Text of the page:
Lumi Industries’ Text to Braille Converter is a heartening use of open source software.
Yesterday, 21 February, was National Braille Day in Italy, Lumi’s home country. (The first-ever World Braille Day was celebrated for the first time on 4 January of this year.) Braille, a tactile written language, allows the visually impaired to read through touch. As World Braille Day explains of the language:
“Braille (named after its inventor in 19th century France, Louis Braille) is used by blind and partially sighted people to read the same books and periodicals as those printed in a visual font. Use of braille allows the communication of important information to and from individuals who are blind or partially sighted, ensuring competency, independence and equality.”
Definitely something to celebrate. And, because Braille features raised dots, it’s a great fit for 3D printing. This technology has long been used for projects with Braille and other tactile aids to increase accessibility to art, educational resources, and more for those who see through their hands.
Lumi, which makes a foldable tablet-powered resin 3D printer, is not afraid to play around with tech to make new advances. It’s not all play, though, as the company maintains a Lumi Industries Care program through which the company has, since its inception, “dedicated part of its resources on social projects involving 3D Printing.” Corporate social responsibility (CSR) programs allow companies to use their tech not just for the bottom line, but to make an actual impact on the society in which they function.
So for this year’s National Braille Day, Lumi examined the educational impact of its Text to Braille Converter, its first Care project release. The converter, an open source free software resource, is an easily accessible resource to create 3D printable models incorporating Braille. It translates text into Braille, making an .STL file printable on a resin-based 3D printer that can be used as easily-made and -applied labels.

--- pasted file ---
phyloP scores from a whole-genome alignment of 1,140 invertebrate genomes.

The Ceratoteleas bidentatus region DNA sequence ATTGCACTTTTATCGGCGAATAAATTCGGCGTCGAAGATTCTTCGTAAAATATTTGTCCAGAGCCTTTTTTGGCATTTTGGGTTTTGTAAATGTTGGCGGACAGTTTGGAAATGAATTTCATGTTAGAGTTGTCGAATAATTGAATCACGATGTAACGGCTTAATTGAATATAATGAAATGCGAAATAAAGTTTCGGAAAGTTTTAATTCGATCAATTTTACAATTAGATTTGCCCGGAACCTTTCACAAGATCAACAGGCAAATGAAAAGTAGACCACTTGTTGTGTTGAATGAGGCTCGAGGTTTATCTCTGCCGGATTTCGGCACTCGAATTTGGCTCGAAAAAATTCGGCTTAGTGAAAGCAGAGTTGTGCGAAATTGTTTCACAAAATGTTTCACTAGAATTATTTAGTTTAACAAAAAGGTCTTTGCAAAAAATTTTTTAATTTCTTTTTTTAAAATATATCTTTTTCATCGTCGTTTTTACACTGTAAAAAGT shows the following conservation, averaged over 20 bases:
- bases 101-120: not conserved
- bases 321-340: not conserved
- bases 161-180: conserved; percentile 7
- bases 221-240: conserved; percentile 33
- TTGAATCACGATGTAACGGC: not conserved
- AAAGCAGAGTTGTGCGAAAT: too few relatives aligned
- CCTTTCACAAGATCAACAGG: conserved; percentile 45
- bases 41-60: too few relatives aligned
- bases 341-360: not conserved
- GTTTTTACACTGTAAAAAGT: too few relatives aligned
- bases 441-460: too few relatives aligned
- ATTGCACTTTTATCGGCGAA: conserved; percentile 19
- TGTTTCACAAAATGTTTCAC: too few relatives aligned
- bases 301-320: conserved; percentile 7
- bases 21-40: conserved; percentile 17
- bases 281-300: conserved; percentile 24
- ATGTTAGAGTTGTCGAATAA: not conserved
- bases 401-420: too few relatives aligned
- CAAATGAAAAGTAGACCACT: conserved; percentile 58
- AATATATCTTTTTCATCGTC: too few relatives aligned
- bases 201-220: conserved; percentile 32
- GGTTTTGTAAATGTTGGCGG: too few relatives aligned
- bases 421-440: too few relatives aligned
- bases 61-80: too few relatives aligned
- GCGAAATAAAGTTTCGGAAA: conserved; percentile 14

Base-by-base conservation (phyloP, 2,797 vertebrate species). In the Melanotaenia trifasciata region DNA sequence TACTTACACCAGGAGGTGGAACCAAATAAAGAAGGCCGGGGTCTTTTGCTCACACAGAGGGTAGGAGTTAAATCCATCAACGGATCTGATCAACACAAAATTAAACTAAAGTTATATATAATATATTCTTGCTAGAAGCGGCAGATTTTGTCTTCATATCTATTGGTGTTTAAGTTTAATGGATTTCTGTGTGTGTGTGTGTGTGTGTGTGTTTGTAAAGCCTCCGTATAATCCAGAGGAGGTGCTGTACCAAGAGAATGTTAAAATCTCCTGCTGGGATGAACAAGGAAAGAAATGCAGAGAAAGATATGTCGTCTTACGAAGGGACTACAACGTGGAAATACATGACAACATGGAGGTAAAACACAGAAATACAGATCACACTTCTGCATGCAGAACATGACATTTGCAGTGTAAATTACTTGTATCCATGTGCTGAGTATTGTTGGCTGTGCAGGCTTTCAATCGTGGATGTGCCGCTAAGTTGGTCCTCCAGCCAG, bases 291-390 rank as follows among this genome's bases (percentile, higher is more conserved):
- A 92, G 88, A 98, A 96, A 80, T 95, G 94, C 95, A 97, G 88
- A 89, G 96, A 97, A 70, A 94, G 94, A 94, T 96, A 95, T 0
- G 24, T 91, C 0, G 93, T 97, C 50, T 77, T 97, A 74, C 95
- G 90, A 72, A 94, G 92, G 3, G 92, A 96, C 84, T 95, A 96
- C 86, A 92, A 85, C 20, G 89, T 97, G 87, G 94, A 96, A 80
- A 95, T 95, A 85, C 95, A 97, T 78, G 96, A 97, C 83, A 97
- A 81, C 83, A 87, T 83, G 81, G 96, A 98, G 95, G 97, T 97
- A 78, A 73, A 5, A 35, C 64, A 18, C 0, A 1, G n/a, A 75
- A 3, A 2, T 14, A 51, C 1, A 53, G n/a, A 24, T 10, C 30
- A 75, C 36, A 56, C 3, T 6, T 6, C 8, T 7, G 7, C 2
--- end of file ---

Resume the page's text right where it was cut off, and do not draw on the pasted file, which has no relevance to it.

Oklahoma City teacher Margaret Whitaker used the converter at Mount St. Mary Catholic High School. Her students put 3D printing to use to create assistive aids, entering a design contest to create educational tools for visually impaired students. Such challenges provide incentives for designers to do some good.
“Initially, my students were a little intimidated by the idea of entering a national contest and trying to develop an original item for these students. Once they got over the fear of competing at the national level, they got very engaged and eagerly began coming up with ideas,” Whitaker explained.
The students, enrolled in Whitaker’s half-year introduction to CAD for 3D printing course, used TinkerCAD and the Text to Braille Converter to create projects including teaching tools for the alphabet, shapes, Pythagorean theorem, and more. While they were finished a bit late to submit to the contest, the students’ work represented excellent teaching tools and Whitaker has shared them with her colleagues, including the community of educators at Ultimaker.
Classroom use of 3D printing is helping students of all ages and levels of experience gain access to increasingly important tools. Projects like this help students — and showcase companies’ ability to — help others. Actively engaging with assistive device creation creates compassion while also building up skills in design and creation.
“The field of 3D printing is growing ever more interesting and relevant to society. By introducing the capabilities to our young students, we can set the groundwork for inventions and applications that have never even been imagined at this time,” Whitaker said.
Such initiatives are heartening in highlighting not only the good that technology can do to aid society and celebrate assistive advances, but the importance of CSR initiatives for companies to give back. Whitaker found Lumi’s software through general internet search for classroom tools; because it was open source, free, and accessible, she was able to integrate it right into her lesson plan.